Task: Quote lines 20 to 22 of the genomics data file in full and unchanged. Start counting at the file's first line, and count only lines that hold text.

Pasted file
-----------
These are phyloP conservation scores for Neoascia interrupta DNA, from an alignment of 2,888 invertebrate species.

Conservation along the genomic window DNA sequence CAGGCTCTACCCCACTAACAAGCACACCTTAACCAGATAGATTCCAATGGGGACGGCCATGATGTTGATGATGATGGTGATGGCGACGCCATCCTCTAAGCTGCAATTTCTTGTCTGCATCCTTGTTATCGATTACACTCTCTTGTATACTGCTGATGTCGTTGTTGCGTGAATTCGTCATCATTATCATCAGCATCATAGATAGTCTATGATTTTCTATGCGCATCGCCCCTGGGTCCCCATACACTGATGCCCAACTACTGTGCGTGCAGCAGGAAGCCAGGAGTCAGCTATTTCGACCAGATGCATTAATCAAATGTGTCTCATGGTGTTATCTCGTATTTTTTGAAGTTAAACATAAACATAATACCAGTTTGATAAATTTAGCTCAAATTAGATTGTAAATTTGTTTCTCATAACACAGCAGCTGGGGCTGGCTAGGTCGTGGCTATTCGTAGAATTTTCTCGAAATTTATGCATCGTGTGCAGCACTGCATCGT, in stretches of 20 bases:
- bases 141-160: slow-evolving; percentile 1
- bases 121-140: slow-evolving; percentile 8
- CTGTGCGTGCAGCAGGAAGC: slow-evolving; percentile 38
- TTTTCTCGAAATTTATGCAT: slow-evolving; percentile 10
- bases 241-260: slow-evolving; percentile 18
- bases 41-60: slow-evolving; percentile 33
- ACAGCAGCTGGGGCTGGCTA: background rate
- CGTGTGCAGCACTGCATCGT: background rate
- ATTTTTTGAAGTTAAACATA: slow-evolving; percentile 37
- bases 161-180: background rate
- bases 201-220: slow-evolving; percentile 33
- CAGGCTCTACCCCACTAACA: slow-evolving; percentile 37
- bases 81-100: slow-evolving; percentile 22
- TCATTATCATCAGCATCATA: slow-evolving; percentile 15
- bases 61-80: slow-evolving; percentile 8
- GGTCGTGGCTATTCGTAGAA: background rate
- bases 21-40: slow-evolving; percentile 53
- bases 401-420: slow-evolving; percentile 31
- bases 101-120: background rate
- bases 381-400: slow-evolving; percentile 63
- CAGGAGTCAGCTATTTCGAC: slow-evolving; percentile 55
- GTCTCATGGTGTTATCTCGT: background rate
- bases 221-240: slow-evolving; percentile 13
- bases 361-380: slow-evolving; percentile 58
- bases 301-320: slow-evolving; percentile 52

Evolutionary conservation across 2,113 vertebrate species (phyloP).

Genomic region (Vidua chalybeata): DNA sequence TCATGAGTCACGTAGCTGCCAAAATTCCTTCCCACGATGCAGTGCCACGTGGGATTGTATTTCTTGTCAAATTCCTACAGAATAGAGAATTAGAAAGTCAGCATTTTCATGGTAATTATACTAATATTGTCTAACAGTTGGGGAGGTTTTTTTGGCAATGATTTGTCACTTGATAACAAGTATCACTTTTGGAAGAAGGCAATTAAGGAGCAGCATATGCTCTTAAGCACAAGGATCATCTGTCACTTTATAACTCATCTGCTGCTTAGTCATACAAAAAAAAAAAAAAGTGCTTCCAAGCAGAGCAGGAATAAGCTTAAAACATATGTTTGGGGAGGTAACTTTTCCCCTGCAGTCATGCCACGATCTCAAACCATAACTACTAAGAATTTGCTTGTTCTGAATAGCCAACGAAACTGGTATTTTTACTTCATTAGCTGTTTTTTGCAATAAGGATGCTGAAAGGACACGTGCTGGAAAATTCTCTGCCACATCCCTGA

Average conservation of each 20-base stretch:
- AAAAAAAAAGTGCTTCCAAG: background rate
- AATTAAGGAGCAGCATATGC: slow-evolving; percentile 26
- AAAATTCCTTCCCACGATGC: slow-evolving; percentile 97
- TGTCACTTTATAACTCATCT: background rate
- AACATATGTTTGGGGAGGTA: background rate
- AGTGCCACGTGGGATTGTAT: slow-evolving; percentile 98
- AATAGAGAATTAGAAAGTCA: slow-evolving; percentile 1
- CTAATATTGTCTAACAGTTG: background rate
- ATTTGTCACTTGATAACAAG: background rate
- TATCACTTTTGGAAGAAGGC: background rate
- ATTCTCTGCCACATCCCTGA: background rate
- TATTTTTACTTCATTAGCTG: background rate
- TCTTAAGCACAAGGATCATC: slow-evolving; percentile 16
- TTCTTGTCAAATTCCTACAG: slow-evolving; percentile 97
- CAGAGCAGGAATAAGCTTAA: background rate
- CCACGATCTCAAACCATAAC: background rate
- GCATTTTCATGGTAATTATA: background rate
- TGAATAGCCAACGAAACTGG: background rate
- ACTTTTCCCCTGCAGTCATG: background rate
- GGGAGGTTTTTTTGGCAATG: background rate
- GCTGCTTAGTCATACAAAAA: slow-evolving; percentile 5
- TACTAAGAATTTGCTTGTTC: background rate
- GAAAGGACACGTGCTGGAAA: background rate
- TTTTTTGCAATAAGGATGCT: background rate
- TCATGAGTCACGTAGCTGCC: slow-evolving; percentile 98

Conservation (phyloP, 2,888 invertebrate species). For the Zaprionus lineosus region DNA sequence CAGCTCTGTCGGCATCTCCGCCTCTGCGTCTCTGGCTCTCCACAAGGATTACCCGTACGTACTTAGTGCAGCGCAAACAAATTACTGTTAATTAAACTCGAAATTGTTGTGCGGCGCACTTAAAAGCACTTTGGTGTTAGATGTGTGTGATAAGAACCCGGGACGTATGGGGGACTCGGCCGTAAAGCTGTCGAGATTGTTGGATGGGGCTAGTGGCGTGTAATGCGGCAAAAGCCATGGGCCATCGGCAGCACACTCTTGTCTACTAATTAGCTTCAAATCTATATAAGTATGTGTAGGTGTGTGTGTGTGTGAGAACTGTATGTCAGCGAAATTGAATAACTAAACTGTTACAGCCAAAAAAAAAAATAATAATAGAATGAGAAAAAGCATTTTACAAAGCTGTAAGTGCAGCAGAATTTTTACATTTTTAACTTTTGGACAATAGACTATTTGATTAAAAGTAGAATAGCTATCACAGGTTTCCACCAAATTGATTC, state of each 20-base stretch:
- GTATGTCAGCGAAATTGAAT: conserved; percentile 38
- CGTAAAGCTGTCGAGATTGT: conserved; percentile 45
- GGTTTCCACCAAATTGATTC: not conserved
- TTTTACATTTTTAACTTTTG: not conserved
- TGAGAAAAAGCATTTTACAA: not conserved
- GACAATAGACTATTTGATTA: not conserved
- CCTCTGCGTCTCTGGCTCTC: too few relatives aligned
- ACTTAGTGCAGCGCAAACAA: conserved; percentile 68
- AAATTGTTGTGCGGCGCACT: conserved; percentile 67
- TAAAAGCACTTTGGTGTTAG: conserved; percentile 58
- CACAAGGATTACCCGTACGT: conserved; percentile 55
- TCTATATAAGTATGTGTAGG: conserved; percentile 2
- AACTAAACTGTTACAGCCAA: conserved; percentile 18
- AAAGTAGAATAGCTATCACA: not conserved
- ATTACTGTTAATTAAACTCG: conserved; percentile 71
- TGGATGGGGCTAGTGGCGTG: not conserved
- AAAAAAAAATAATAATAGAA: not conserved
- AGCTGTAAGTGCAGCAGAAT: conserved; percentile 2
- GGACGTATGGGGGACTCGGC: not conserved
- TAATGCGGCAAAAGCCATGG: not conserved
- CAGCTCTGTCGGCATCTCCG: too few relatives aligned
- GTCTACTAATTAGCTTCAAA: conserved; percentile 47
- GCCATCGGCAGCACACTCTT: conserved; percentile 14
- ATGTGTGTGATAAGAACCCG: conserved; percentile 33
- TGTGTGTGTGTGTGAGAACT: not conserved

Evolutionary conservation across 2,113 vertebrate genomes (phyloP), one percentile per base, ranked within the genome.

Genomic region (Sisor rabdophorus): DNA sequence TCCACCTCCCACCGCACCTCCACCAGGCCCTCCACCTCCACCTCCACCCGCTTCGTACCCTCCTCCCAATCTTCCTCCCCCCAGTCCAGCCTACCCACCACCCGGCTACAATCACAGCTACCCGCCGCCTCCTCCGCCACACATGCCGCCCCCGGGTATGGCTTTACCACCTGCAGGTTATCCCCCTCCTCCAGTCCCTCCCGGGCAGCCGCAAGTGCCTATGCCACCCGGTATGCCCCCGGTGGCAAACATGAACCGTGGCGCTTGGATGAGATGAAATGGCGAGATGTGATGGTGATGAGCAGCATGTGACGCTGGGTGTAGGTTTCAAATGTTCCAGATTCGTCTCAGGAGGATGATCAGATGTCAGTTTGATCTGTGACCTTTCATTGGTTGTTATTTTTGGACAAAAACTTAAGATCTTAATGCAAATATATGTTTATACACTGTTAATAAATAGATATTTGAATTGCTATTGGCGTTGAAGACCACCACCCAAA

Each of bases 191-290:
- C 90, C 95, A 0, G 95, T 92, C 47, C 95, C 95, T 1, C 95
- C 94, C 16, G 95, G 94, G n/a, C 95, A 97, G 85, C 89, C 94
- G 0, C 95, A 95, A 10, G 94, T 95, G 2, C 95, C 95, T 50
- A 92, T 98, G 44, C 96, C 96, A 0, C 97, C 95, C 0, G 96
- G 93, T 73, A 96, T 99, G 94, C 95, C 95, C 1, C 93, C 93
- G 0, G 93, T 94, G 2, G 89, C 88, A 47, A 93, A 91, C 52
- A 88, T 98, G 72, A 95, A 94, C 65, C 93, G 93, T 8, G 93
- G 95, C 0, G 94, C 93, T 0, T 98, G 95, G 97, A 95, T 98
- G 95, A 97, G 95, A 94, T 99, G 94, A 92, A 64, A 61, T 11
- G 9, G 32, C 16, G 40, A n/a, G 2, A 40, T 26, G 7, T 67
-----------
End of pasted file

- bases 401-420: slow-evolving; percentile 31
- bases 101-120: background rate
- bases 381-400: slow-evolving; percentile 63